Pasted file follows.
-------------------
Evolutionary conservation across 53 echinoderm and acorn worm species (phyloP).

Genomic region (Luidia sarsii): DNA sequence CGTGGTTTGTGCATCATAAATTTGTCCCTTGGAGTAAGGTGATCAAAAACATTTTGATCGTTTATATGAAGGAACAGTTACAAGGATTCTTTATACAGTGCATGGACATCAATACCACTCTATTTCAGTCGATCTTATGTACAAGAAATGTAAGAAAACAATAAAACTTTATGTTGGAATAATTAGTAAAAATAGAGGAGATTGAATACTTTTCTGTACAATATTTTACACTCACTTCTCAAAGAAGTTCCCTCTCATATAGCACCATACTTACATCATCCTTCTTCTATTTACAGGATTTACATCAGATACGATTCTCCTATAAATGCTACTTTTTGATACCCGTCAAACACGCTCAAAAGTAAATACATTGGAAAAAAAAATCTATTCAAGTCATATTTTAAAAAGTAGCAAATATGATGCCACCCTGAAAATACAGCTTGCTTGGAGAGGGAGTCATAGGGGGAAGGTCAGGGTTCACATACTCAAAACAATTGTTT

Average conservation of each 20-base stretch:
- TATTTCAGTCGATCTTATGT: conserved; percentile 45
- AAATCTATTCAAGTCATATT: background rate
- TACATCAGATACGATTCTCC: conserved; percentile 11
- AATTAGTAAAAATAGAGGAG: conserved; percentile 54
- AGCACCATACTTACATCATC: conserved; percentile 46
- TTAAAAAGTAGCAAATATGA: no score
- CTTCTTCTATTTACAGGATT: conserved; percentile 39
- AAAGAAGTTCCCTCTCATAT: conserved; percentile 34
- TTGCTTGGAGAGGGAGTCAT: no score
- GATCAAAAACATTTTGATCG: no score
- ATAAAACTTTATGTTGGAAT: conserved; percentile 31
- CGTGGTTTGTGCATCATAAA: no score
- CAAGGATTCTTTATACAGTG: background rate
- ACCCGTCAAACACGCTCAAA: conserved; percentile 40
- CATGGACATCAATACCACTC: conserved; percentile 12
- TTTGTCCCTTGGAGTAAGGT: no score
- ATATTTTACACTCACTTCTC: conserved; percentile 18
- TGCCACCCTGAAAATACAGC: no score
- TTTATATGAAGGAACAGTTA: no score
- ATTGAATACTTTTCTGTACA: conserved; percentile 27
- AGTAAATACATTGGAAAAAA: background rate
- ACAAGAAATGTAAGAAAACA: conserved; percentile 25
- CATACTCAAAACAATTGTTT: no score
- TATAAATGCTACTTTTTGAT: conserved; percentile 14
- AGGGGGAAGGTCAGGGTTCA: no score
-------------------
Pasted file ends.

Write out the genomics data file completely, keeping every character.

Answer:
Evolutionary conservation across 53 echinoderm and acorn worm species (phyloP).

Genomic region (Luidia sarsii): DNA sequence CGTGGTTTGTGCATCATAAATTTGTCCCTTGGAGTAAGGTGATCAAAAACATTTTGATCGTTTATATGAAGGAACAGTTACAAGGATTCTTTATACAGTGCATGGACATCAATACCACTCTATTTCAGTCGATCTTATGTACAAGAAATGTAAGAAAACAATAAAACTTTATGTTGGAATAATTAGTAAAAATAGAGGAGATTGAATACTTTTCTGTACAATATTTTACACTCACTTCTCAAAGAAGTTCCCTCTCATATAGCACCATACTTACATCATCCTTCTTCTATTTACAGGATTTACATCAGATACGATTCTCCTATAAATGCTACTTTTTGATACCCGTCAAACACGCTCAAAAGTAAATACATTGGAAAAAAAAATCTATTCAAGTCATATTTTAAAAAGTAGCAAATATGATGCCACCCTGAAAATACAGCTTGCTTGGAGAGGGAGTCATAGGGGGAAGGTCAGGGTTCACATACTCAAAACAATTGTTT

Average conservation of each 20-base stretch:
- TATTTCAGTCGATCTTATGT: conserved; percentile 45
- AAATCTATTCAAGTCATATT: background rate
- TACATCAGATACGATTCTCC: conserved; percentile 11
- AATTAGTAAAAATAGAGGAG: conserved; percentile 54
- AGCACCATACTTACATCATC: conserved; percentile 46
- TTAAAAAGTAGCAAATATGA: no score
- CTTCTTCTATTTACAGGATT: conserved; percentile 39
- AAAGAAGTTCCCTCTCATAT: conserved; percentile 34
- TTGCTTGGAGAGGGAGTCAT: no score
- GATCAAAAACATTTTGATCG: no score
- ATAAAACTTTATGTTGGAAT: conserved; percentile 31
- CGTGGTTTGTGCATCATAAA: no score
- CAAGGATTCTTTATACAGTG: background rate
- ACCCGTCAAACACGCTCAAA: conserved; percentile 40
- CATGGACATCAATACCACTC: conserved; percentile 12
- TTTGTCCCTTGGAGTAAGGT: no score
- ATATTTTACACTCACTTCTC: conserved; percentile 18
- TGCCACCCTGAAAATACAGC: no score
- TTTATATGAAGGAACAGTTA: no score
- ATTGAATACTTTTCTGTACA: conserved; percentile 27
- AGTAAATACATTGGAAAAAA: background rate
- ACAAGAAATGTAAGAAAACA: conserved; percentile 25
- CATACTCAAAACAATTGTTT: no score
- TATAAATGCTACTTTTTGAT: conserved; percentile 14
- AGGGGGAAGGTCAGGGTTCA: no score